• If you want to redistribute the software with Apache licensed components, then you only need to add “a copy of the license”, “a clear Apache attribution”, and “modification notices” to all files that you modify.
  • Unlike other Permissive licenses, this Apache license explicitly grants rights to users that can be applied to both copyrights and patents (Apache license describes the rights to practice patent claims of contributors to the code).
  • Permissive open source licenses like the Apache License 2.0 are growing in popularity. In 2020 around 18.2% of GitHub projects were licensed under Apache 2.0.
  • Here you can find out more break down of the Apache License and here you can get the full text of Apache 2.0 license.
  • 2) MIT License

  • The MIT License is an open source license created by the Massachusetts Institute of Technology.
  • Under the MIT license, you can freely modify and distribute the software’s code as long as you add “the original copyright notice”, and “a copy of the license itself”.
  • Although the MIT License is very simple, short, and to the point, some developers avoid this because it does not expressly grant patent rights.
  • Well-known MIT License uses: jQuery, Node.js, Lua programming lanuage, Ruby on Rails, X Windows System (X11).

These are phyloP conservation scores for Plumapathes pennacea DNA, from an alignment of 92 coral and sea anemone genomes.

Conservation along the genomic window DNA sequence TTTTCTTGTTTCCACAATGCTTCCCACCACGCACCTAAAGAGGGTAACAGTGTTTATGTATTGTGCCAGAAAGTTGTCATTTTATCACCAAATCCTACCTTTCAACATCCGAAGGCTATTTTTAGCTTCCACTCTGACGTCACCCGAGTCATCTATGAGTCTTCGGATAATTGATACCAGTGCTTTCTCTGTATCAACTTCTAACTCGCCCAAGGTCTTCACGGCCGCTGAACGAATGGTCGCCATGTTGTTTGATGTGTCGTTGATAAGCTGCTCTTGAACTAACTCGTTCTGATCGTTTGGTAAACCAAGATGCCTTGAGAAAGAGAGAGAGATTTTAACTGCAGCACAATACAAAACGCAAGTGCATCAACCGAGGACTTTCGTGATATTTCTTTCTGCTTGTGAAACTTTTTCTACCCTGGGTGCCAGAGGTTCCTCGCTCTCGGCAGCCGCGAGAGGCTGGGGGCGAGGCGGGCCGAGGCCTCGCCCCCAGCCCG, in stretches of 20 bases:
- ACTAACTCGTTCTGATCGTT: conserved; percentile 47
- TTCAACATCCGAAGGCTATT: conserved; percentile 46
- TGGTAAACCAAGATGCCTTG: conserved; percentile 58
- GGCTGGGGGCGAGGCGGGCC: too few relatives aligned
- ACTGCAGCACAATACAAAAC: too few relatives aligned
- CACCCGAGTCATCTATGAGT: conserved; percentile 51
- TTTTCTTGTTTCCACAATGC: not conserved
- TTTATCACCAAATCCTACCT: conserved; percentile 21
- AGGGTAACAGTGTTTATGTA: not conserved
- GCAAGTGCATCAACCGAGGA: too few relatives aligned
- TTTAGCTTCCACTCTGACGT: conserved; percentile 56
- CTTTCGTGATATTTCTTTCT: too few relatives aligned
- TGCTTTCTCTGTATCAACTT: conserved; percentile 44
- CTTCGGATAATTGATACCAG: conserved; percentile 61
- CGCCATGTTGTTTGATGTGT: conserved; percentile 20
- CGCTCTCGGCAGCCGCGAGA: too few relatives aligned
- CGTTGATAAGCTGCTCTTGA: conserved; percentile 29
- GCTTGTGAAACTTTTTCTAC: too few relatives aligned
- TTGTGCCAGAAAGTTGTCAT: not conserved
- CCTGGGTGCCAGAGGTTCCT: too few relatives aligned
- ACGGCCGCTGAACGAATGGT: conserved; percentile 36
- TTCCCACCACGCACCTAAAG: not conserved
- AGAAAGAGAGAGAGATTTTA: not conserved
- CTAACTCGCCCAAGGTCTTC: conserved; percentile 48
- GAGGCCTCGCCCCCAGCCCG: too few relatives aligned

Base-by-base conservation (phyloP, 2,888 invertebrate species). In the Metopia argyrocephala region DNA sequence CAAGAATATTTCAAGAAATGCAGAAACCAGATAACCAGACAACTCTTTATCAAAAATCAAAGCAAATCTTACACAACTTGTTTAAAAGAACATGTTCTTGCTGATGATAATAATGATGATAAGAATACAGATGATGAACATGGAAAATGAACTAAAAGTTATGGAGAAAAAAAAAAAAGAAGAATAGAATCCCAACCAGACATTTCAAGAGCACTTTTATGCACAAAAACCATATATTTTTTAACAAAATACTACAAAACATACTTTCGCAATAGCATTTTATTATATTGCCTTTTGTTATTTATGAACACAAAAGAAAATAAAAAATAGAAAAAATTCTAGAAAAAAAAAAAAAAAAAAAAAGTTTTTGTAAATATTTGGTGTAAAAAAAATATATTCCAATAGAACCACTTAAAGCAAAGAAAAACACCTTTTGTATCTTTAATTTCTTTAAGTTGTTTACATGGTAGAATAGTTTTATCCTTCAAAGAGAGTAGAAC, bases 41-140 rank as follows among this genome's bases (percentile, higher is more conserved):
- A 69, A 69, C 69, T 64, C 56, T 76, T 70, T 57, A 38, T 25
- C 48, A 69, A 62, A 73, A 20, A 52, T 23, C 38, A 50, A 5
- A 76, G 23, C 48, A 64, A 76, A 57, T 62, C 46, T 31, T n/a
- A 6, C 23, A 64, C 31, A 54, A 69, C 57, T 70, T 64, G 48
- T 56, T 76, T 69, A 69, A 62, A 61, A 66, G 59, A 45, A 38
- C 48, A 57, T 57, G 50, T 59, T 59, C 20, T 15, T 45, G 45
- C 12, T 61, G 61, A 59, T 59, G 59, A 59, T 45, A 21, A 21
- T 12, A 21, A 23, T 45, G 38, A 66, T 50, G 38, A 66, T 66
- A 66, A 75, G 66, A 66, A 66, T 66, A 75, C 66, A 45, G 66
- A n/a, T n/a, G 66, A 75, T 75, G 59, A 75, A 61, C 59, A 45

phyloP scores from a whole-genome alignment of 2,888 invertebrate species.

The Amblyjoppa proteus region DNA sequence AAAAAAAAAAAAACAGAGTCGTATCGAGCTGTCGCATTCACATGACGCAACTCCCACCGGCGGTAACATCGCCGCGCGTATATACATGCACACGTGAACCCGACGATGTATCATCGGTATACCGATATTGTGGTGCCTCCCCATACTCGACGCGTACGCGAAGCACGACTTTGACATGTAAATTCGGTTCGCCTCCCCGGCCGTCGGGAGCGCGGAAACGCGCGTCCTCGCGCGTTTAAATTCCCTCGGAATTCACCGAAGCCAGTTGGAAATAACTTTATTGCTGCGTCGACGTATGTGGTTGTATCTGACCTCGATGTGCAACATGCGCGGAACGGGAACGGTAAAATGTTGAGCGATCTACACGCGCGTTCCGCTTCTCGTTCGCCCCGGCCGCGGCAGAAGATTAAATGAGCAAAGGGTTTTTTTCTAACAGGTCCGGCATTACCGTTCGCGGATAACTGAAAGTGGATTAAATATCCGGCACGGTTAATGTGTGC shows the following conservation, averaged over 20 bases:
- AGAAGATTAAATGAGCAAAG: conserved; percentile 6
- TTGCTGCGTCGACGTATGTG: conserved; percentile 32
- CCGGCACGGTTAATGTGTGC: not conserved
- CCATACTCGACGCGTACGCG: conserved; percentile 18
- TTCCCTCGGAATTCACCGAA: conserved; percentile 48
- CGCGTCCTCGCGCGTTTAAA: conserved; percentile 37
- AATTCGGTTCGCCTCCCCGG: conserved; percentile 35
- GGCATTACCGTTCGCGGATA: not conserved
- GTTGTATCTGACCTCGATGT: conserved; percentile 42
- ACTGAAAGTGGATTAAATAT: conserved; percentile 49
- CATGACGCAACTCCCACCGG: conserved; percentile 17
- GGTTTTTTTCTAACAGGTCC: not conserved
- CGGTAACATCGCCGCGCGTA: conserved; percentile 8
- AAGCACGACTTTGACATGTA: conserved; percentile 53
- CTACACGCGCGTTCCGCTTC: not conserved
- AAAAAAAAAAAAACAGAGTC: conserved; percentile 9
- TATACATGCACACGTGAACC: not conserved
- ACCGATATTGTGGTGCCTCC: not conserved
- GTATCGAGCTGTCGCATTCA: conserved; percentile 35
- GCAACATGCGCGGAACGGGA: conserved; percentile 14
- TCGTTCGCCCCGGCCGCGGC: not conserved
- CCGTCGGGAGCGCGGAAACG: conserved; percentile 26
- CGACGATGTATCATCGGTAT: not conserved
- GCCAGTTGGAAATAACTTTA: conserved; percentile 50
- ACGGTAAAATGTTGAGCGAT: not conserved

• The MIT license does not show signs of slowing down, so check here to find out more break down of the MIT License and here you can find 172 words long MIT License full text.
  • 3) Berkeley Source Distribution (BSD) License

  • UC Berkeley created the first version of the BSD license in 1980 and, currently, there are three variants of the BSD license (Original BSD License, the Modified BSD License – 3 clause, and the Simplified BSD License/FreeBSD License – 2 clause).
  • Under the BSD license, you can freely modify and distribute the software’s code in the source or binary format as long as you include “the full text of the license” and “the original copyright notice”.
  • Well-known BSD 3-Clause License uses: Quill, levelDB, D3.js
  • Although the BSD license looks the same as the MIT license, currently BSD license is less popular than other permissive licenses like MIT and Apache License 2.0.
  • Here you can find more break down of the BSD License and, here you can get the full text of the BSD 2 Clause License.
  • Permissive License Use Cases

    The recent trends show that over the years, software developers tend to use Permissive licenses over Copyleft licenses. As I mentioned before, in 2020, about 76% of open-source software use Permissive licenses while 14% use Copyleft licenses. There are many reasons to choose a Permissive license over a Copyleft license: